Get Slimy with GWISE!

By: Caitlyn Cardetti 

We had a great time showing kids and adults how to make slime this past weekend at Stony Brook University’s CommUniversity Day! We chose to do slime because… who doesn’t love slime?! It’s appropriate for essentially all ages and we thought teaching our community about polymers really unites the science of all our members – chemistry, physics, biology, engineering and (a bit of a stretch but) psychology too. Well, psychology in the sense that slime doubles really well as a stress ball, the clean up maybe not so much…

What is a polymer? A polymer is a chemical compound formed from long chains of the same molecule group – these chains repeat over and over.

So can you name off polymers you find around you everyday?

Did you know that there are a lot of awesome women who do great work with polymers? Here are a few we decided to showcase, let’s start with my favorite:

Rosalind Franklin (1920-1958) an English chemist and X-ray crystallographer who helped discover the structure of DNA. Did you know DNA is a polymer?

Patsy O’Connell Sherman (1930 – 2008) an American Chemist and co-inventor of Scotchgard, which is, you guessed it, a polymer.

Eugenia Kumacheva, Professor of Chemistry at the University of Toronto and Canada Research Chair in Advanced Functional Materials. She is currently a tier 1 Canadian researcher in advanced polymer materials and also a fellow of the Royal Society of Canada and Royal Society (UK).

Uma Chowdhry, an American chemist known for her work at Dupont on ceramic superconducting materials. She received her B.S. in Physics at Mumbai University and earned her M.S. at CalTech in 1970 and her Ph.D. in Material Sciences at MIT in 1976 (note: women were not often admitted to universities in the ‘70s and Caltech did not admit any female undergraduates until 1970!). In 2011, she received the Industrial Research Institute Medal and Earle B. Barnes Award for Leadership in Chemical Research Management from the American Chemical Society.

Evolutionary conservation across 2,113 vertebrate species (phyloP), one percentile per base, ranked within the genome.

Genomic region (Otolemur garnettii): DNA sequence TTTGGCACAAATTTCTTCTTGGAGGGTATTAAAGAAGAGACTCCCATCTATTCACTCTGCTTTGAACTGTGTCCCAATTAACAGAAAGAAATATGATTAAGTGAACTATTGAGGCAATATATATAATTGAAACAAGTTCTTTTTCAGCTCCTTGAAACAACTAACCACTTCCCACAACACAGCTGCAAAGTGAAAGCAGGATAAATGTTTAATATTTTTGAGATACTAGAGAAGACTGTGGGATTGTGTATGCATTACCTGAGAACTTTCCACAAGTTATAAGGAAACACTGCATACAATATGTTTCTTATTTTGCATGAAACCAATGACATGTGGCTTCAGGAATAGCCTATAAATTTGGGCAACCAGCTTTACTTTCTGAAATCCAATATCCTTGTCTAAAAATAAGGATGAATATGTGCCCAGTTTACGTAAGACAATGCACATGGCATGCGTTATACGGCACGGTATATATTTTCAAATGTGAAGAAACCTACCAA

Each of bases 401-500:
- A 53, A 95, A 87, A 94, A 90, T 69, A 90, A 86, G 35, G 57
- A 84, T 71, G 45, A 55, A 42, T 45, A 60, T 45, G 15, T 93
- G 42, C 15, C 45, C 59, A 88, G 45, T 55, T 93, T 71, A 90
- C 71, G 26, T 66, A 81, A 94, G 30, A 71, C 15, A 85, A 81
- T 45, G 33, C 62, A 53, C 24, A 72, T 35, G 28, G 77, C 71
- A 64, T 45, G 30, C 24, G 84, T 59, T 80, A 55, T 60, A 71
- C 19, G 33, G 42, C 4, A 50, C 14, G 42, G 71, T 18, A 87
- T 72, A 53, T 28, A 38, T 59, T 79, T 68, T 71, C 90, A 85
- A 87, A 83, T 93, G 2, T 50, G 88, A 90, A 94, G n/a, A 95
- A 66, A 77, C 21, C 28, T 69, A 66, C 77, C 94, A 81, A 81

Slime Recipe 
Mix 1 tablespoon water and 1 tablespoon glue in a sandwich bag. Add food coloring if desired. Follow up with 1 tablespoon borax solution, seal bag and thoroughly mix ingredients – you will feel the texture change from liquid to slime. It will initially be sticky when you first take it out of the bag but that will go away and with time the slime will be more putty-like. Store it in the bag when not in use. 
How this works: The glue has an ingredient called polyvinyl acetate (PVA), which is a liquid polymer. The borax links the PVA molecules to each other creating one big flexible polymer.


Author: sbugwise

We are the Graduate Women in Science and Engineering group at Stony Brook University and we are dedicated to supporting women in STEM fields.

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